I-voted-sticker

Can a Catholic vote for a Democrat?

Religion

“Father, you need to tell people that they can’t be Catholic and vote for a Democrat for president! And you need to tell them that from the pulpit! People need to be told!” About every four years, I hear something along these lines from some well-meaning Catholic.

More surprisingly, I periodically run across Catholic commentaries—either online or in print—that more or less say the same thing. Although these people at times offer a blanket condemnation of the entire Democratic Party, they usually confine their criticism to a specific Democratic and pro-choice presidential candidate.

But is it true that no Catholic may ever in good conscience vote for a presidential candidate who wants to keep abortion legal?

During the last few presidential election cycles, the United States Conference of Catholic Bishops (USCCB) has put out a voter guide addressing the various issues Catholics should consider when discerning how to cast their vote. The document, Forming Consciences for Faithful Citizenship: A Call to Political Responsibility, is excellent, as I have previously commented upon.

In this guide, the bishops make clear that they “do not intend to tell Catholics for whom or against whom to vote.” While the bishops offer guidelines to help each individual Catholic form his or her conscience, they also explain that “the Church’s leaders are to avoid endorsing or opposing candidates or telling people how to vote.”

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While the bishops and other church leaders may certainly challenge your political beliefs, it is not their place to tell you to vote for any particular candidate.  And what is true for church leaders is certainly true for media commentators and the person who sits next to you at Mass. “In the end,” the bishops tell us, “This is a decision to be made by each Catholic guided by a conscience formed by Catholic moral teaching.”

But even given the teachings of Faithful Citizenship, many Catholics question the morality of voting for any politician who does not actively support criminalizing abortion. After all, isn’t abortion a serious intrinsic evil?

Yes, it is. Recognizing the inherent dignity of human life from the moment of conception to natural death is the fundamental principle guiding all Catholic morality. If as the bishops explain, not all moral issues are created equal, how can there be any consideration more important in determining one’s vote than the issue of abortion?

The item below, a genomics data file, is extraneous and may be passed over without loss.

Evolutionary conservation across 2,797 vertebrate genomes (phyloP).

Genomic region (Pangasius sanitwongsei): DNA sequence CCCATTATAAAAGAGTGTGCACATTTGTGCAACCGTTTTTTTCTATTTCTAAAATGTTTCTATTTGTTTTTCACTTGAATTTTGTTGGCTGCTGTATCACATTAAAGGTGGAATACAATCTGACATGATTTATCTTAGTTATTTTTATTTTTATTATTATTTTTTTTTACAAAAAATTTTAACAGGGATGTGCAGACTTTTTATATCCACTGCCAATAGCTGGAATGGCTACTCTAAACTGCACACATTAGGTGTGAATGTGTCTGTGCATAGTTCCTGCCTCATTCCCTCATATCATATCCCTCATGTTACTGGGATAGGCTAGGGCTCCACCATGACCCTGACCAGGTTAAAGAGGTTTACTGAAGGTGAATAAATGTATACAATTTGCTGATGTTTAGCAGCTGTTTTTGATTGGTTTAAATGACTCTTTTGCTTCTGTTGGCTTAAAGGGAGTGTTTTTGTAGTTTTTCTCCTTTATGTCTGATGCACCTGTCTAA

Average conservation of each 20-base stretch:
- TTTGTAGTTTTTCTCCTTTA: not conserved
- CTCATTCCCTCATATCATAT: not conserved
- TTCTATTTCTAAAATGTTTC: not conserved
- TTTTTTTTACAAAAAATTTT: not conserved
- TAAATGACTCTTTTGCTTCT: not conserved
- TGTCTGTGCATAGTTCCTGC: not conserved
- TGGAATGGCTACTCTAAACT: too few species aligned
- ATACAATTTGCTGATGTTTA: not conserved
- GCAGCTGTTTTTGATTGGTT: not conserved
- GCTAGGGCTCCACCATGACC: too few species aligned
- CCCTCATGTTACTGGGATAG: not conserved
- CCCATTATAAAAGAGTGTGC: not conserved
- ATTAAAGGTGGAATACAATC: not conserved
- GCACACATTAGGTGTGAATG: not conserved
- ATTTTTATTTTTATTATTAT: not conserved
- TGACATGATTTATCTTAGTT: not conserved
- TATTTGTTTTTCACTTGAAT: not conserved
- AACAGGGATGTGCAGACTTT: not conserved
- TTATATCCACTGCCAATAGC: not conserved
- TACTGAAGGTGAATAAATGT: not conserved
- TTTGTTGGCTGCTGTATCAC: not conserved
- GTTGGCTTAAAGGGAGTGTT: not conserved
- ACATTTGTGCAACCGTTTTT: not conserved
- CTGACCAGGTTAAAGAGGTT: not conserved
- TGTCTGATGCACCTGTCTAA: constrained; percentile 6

But Faithful Citizenship complicates the matter. The bishops explain that no Catholic can vote for a candidate who supports an intrinsic evil like abortion or racism if that evil is the reason the person is voting. In other words, you can’t intend to support abortion or racism through your vote. However, the bishops go on to say that:

There may be times when a Catholic who rejects a candidate’s unacceptable position may decide to vote for that candidate for other morally grave reasons. Voting in this way would be permissible only for truly grave reasons, not to advance narrow interests or partisan preferences or to ignore a fundamental moral evil.

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Therefore, a Catholic can vote for a candidate who is in favor of an intrinsic evil—think abortion or physical or mental torture—if despite that position there are other “morally grave reasons” that outweigh the intrinsic evil.

The bishops make clear that they ‘do not intend to tell Catholics for whom or against whom to vote.’

Later in Faithful Citizenship we read:

As Catholics we are not single-issue voters. A candidate’s position on a single issue is not sufficient to guarantee a voter’s support. Yet a candidate’s position on a single issue that involves an intrinsic evil, such as support for legal abortion or the promotion of racism, may legitimately lead a voter to disqualify a candidate from receiving support.

A candidate’s policy on abortion—or climate change, economic justice, or any other single issue that Catholics are concerned with—should not necessarily be enough to guarantee a Catholic’s vote. Instead, Catholics must vote with their conscience, whether that means deciding to support a candidate based on their position regarding a single issue, or whether other morally grave considerations result in voting for another candidate. Either way, it’s up to the individual voter to decide.

So what should Catholic voters keep in mind when thinking about how to vote? What are the “morally grave reasons” that could justify voting for a presidential candidate who wants abortion to remain legal? To start, a point of moral distinction: When it comes to politics and voting, we examine the issue of abortion from a governmental perspective. There is a moral difference between what the government actively does and what the government allows to happen.

Catholics must vote with their conscience.

The late Justice Antonin Scalia addressed this moral distinction in a 2002 article for First Things. For example, if a government legalizes the death penalty—which, depending on the circumstance, is possibly morally evil—it is actively making a choice and is thus morally responsible for the lives that are ended through that choice. Abortion, however, is a slightly different issue. In the case of abortion, the government does not actively take the lives of unborn children; it merely does not act to prevent or restrain individuals who have decided to terminate their pregnancy.

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Thus, the significant question for Catholic voters is something along these lines: What moral responsibility does the president have for individual women who choose to have an abortion?

The same reasoning applies to other issues as well. For example, artificial contraception is also considered to be an intrinsic moral evil by Catholic moral teachings. However, the use of contraception remains legal. Would anyone say the president is personally morally responsible for people’s use of contraception simply because it’s legal and the president wishes it to remain so? On the contrary; it is widely understood that the person who uses artificial contraception is responsible for his or her own actions. In a similar manner, some Catholic Democrats may discern that the president is not personally responsible for individual decisions when it comes to abortion.